The first thing you notice when you enter is how vast and laden with works the place is. The grand ceiling was decorated with the first gold to reach Rome from the Americas, and the mosaics represent stories from the Old Testament, the first example of mosaics in Rome with both decorative and educational significance.
Until 2019, parts of Jesus‘ crib were kept under the main altar, but in 2019 they returned to the Savior‘s birthplace, in Bethlehem.
25. Column of Marcus Aurelius (Colonna di Marco Aurelio)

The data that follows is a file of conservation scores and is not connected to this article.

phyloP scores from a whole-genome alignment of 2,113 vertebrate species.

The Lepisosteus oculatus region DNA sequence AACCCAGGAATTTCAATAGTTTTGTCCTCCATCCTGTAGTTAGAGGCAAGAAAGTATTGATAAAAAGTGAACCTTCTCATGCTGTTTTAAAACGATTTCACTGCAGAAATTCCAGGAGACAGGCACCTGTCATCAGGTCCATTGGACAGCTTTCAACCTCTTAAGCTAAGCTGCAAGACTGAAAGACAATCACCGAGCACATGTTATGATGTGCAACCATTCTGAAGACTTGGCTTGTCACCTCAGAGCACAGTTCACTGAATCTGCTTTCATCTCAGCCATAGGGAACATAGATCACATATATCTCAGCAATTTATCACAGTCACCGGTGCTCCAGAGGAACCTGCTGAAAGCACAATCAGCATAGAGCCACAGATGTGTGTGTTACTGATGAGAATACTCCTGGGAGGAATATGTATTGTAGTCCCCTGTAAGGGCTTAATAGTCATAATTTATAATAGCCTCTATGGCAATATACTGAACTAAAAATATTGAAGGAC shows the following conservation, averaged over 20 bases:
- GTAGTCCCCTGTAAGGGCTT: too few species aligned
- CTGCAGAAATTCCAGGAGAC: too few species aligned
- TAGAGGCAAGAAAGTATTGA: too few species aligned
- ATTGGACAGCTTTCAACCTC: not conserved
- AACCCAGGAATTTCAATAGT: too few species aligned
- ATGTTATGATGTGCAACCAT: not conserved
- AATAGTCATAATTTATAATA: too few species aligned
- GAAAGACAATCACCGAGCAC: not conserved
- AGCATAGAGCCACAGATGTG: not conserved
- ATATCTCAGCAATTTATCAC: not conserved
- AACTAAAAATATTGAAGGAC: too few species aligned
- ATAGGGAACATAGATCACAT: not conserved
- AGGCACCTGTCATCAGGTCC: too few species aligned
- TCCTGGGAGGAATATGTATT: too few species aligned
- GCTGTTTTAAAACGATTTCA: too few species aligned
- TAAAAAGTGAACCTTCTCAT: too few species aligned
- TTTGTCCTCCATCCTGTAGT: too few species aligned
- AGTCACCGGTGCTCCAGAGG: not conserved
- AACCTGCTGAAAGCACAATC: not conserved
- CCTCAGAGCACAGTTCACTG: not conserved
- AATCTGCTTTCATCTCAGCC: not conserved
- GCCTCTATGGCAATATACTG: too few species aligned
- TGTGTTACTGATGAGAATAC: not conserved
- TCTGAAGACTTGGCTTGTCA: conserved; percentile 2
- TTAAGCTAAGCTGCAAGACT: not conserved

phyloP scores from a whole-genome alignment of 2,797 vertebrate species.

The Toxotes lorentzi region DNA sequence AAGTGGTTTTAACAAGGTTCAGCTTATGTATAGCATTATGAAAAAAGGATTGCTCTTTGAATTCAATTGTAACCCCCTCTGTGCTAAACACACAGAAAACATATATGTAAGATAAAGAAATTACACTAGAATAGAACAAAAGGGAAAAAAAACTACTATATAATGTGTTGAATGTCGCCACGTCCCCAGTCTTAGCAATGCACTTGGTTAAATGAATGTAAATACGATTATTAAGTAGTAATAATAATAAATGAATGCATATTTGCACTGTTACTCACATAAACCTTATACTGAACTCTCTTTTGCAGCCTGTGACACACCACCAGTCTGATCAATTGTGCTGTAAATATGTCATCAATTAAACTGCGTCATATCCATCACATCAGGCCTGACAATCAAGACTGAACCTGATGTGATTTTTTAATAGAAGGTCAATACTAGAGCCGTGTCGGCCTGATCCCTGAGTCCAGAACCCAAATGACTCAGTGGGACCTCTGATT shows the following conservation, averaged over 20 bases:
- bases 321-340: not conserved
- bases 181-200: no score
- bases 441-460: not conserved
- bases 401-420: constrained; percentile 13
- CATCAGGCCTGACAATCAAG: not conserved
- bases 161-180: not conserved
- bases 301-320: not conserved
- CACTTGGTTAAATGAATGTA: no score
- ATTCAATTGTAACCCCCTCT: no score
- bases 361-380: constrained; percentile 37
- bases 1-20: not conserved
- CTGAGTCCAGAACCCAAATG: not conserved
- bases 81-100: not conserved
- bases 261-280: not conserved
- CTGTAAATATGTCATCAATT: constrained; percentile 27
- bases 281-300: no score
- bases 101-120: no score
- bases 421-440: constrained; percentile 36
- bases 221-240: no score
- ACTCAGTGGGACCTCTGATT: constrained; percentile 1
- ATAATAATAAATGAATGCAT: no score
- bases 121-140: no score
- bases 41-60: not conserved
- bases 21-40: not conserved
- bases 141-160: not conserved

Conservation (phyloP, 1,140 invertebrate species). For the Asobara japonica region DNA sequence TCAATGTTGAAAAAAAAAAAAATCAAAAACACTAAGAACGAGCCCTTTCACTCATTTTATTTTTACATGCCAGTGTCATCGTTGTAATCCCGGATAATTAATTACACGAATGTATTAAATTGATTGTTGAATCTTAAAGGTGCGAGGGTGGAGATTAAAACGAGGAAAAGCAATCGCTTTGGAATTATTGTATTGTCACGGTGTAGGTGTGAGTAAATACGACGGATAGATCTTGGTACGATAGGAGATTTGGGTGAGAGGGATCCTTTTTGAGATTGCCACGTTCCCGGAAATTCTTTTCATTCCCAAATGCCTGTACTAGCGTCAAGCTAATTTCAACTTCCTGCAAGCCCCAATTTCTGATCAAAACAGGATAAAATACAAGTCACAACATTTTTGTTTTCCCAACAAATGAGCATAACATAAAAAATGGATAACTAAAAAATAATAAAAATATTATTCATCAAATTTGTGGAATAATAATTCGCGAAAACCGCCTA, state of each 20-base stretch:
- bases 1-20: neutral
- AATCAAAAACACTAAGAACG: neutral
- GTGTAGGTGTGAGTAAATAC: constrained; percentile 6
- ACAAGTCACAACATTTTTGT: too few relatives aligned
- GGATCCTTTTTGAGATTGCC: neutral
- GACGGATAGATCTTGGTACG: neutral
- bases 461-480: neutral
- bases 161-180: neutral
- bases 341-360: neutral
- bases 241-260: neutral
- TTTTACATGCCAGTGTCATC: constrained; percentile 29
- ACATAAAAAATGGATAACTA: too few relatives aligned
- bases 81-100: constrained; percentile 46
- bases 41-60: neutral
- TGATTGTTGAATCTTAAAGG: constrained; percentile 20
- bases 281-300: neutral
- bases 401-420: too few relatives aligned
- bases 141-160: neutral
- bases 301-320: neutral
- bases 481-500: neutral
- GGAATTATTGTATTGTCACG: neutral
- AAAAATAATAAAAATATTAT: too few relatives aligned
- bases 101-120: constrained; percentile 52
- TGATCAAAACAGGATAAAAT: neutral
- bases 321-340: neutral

The Column of Marcus Aurelius is a 2nd century AD marble column honoring the victories of Marcus Aurelius.
The base was decorated with reliefs that were lost in the restoration carried out in 1589. The original bronze statue of Marcus Aurelius at the top of the column was lost and replaced by the bronze statue of Saint Paul.
26. Piazza di Spagna and Scalinata della Trinità dei Monti
The Spanish Square, together with the steps leading to the Trinità dei Monti church, is one of the most famous sights in Rome.
In the center of the square is the famous Barcaccia fountain, sculpted by Pietro Bernini and his son, Gian Lorenzo Bernini, between 1626 and 1629.
From the Spanish Square, climbing the 138 steps, you reach the Trinità dei Monti church, built in the Gothic style, one of the few French-speaking churches in Rome.
The Spanish Steps were designed between 1723-1725 and are characteristic of the Baroque style.